BEVERLY - The Fort Frye Local Board of Education cut two teachers from the staff of Salem-Liberty Elementary Tuesday, over the objections of some community members.
The board also approved a reduction in force of two high school teachers from full-time to part-time. All three votes were unanimous.
Prior to the vote on the Salem-Liberty teachers, board members praised the pair, saying they hoped to bring them back as soon as possible.
"There's things that we're working on," board member David White said. "It's going to work out, I think."
The cuts will save about $159,000, Treasurer Melcie Wells said. They were made in an effort to address the district's deficit spending, which has prompted the board to divert more than $1 million in Duke Energy tax abatement compensation payments from the permanent improvement fund to the general fund over the last year.
Even with the reductions approved Tuesday and leaving three positions vacant after teachers retired, the district is still projected to spend $495,000 more than it takes in for the 2012-13 school year, Wells said.
Changes at a glance
- Second-grade teacher from Salem-Liberty Elementary School.
- Third-grade teacher from Salem-Liberty.
- Fort Frye High School industrial arts teacher from full-time to half-time.
- High school Spanish teacher from full-time to three-10ths-time.
During the public forum at the start of the meeting, Lower Salem resident Rodney West, 39, said the board had other options it could consider before approving reductions in force, which he argued is harmful to the individuals affected and the children they would teach.
"Losing a job because you messed up is hard to take," he said. "But losing a job because somebody else messed up is even harder."
West pointed out that a first-grade teacher at Salem-Liberty was also retiring and questioned how - or if -the district would fill those vacancies.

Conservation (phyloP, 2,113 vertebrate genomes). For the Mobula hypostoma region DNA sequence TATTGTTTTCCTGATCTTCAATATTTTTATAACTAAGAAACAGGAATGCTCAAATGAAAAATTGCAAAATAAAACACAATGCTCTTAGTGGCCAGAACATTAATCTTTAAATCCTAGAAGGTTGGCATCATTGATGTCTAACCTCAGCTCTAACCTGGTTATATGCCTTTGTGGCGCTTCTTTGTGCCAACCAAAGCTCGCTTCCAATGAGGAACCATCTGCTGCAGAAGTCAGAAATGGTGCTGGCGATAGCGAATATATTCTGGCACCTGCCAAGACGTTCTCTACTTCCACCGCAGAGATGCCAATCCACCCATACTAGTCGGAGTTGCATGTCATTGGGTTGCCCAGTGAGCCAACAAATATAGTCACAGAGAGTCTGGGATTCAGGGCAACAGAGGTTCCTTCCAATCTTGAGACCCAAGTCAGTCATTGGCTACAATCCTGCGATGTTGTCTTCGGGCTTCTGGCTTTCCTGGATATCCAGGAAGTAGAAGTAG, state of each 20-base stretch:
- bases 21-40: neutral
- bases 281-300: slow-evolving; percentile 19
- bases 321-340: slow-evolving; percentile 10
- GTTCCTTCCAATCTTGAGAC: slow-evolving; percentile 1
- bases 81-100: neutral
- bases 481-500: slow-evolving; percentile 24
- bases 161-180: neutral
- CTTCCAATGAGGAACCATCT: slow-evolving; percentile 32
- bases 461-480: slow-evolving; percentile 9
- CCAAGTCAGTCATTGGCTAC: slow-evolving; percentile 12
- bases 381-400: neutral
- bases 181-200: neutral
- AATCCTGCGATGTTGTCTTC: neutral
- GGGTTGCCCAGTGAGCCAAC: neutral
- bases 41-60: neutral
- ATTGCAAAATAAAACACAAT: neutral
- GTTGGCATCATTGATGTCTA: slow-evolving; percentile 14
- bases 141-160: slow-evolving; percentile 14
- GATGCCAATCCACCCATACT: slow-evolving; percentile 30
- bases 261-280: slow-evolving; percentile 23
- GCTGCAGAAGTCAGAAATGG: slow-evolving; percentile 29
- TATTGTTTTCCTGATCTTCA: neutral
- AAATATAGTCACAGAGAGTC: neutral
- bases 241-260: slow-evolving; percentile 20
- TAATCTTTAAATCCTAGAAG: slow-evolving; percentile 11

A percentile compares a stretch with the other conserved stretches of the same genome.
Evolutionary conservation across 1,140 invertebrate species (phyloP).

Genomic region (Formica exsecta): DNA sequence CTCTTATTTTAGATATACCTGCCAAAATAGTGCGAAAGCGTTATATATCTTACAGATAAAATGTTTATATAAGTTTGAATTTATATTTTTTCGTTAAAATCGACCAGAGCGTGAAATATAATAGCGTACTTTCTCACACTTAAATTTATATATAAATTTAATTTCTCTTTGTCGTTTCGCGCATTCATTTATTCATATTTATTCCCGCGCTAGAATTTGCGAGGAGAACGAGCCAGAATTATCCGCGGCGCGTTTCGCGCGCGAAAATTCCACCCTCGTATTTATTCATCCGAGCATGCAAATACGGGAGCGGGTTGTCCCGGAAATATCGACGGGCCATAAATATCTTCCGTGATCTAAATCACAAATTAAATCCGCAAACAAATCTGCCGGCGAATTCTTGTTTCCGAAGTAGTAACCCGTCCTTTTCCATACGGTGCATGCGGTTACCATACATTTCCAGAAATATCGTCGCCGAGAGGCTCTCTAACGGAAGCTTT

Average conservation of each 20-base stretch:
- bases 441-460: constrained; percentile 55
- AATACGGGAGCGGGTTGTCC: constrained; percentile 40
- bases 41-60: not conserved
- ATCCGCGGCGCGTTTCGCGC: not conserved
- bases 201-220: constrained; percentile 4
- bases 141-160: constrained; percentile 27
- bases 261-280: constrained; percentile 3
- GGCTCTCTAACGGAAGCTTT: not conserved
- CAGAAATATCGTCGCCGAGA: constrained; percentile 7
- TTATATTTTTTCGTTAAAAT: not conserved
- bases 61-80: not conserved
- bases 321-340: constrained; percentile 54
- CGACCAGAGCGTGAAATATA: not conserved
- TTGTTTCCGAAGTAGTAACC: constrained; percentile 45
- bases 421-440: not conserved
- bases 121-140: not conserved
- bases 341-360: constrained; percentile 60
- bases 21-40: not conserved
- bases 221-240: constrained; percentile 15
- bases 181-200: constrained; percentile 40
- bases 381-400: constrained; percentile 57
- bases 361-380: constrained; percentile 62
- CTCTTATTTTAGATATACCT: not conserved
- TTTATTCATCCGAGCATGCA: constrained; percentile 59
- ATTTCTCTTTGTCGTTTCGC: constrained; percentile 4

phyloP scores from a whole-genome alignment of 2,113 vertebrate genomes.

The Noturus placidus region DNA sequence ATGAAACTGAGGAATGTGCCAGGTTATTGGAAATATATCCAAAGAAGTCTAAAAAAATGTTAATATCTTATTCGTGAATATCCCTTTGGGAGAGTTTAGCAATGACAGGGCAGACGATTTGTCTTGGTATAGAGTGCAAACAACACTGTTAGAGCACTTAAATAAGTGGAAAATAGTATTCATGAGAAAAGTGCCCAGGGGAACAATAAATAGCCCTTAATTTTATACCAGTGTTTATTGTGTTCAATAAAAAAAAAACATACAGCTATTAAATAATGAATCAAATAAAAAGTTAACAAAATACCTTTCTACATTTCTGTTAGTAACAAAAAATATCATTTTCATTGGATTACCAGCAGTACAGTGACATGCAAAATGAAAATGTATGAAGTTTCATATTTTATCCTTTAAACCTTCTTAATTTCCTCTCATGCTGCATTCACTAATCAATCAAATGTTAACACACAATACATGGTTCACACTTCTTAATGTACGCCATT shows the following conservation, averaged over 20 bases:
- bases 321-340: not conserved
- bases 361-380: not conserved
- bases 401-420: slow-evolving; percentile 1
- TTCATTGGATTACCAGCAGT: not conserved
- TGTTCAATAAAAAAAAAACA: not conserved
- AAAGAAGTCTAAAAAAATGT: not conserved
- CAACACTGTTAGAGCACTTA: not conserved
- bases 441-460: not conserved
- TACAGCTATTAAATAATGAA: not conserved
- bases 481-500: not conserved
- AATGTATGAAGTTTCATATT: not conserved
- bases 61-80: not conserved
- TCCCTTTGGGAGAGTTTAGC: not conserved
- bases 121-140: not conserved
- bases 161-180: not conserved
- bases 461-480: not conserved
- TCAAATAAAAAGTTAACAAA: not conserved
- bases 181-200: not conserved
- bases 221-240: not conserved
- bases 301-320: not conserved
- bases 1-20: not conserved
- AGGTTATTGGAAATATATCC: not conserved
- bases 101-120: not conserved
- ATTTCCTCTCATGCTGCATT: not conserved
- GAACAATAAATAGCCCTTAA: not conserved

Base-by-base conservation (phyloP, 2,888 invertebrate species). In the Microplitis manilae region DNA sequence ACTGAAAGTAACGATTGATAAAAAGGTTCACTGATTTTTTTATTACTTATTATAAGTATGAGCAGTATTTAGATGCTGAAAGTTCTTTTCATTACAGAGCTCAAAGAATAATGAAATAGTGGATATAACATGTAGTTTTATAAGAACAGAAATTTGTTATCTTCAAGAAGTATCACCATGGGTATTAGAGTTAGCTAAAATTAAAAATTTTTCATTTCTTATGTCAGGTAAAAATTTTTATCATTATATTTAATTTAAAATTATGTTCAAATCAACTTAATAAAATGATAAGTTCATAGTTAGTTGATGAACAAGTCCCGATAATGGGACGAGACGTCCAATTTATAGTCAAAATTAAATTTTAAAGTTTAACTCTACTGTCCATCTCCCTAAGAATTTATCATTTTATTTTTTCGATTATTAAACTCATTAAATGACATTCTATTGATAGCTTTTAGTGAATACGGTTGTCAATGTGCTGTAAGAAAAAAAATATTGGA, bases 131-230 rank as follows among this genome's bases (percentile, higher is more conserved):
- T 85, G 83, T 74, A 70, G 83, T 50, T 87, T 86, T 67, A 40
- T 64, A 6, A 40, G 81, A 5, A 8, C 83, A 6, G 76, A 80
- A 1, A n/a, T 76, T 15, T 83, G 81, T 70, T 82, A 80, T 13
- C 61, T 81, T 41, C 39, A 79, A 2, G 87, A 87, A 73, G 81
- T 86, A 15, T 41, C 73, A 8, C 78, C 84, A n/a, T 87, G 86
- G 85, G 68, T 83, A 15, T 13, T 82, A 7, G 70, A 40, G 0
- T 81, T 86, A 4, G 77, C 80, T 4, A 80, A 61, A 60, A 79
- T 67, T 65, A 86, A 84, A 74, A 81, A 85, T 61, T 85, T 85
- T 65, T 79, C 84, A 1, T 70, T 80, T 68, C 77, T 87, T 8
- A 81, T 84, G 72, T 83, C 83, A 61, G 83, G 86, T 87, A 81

"You take three teachers out of the same school and it kind of makes you wonder. Is your purpose to close down our school?" he said.
Interim Superintendent Dora Jean Bumgarner said the high school will have fewer students on campus next year, due to more than 70 attending the Washington County Career Center and more than 20 taking Post-Secondary Enrollment Option courses at Washington State Community College.
"All of this requires us to reduce staffing because (78.4) percent of our budget goes to staffing," she said.
Bumgarner said there are teachers at the high school who are certified to teach elementary school and they had seniority over the elementary teachers.
After an hour and 20 minutes in executive session, board members addressed some of West's concerns before proceeding with votes.
"There has never been any talk to date about closing the school (Salem-Liberty)," said board Vice President Kevin Worthington, chairman of the board's building and grounds committee.
Bumgarner said a new district plan being crafted would bring back one of the teachers whose job was lost and the other would be the first called if an elementary job opened up. She added there is usually at least one elementary resignation over the summer.
One resident asked if community members could approve the teachers assigned to fill the vacancies at Salem-Liberty. Bumgarner said they could not and that the district had to follow its contract with the teachers union. Another resident said the district would have to consider the possibility that some parents would pull their children from the school if they didn't approve of the teaching assignments.
Wells also said the board was considering other areas to cut, including not filling supplemental contracts, which include coaching and adviser positions.
After the unanimous votes approving the reductions in force, White briefly spoke to the affected teachers before the board went into a second executive session to consider an employee grievance. Lower Salem area residents seemed disappointed and frustrated with the outcome, but none wanted to speak on the record.
In other business
The board unanimously voted to rescind a resolution approved at the last meeting to reduce the board service account from $5,000 to $3,500 and require board approval for any expenditures from that fund. That was followed by a motion to reduce the account to $3,500, without the requirement of board approval. There was no discussion prior to the vote.
At March's meeting, the board unanimously approved the original resolution, saying they needed to set an example by cutting back on their spending as they were asking employees to do. White resisted the idea of seeking board approval for expenses, saying the conferences he attends are important not only to learn about state issues affecting the district but also to express opinions on the district's behalf.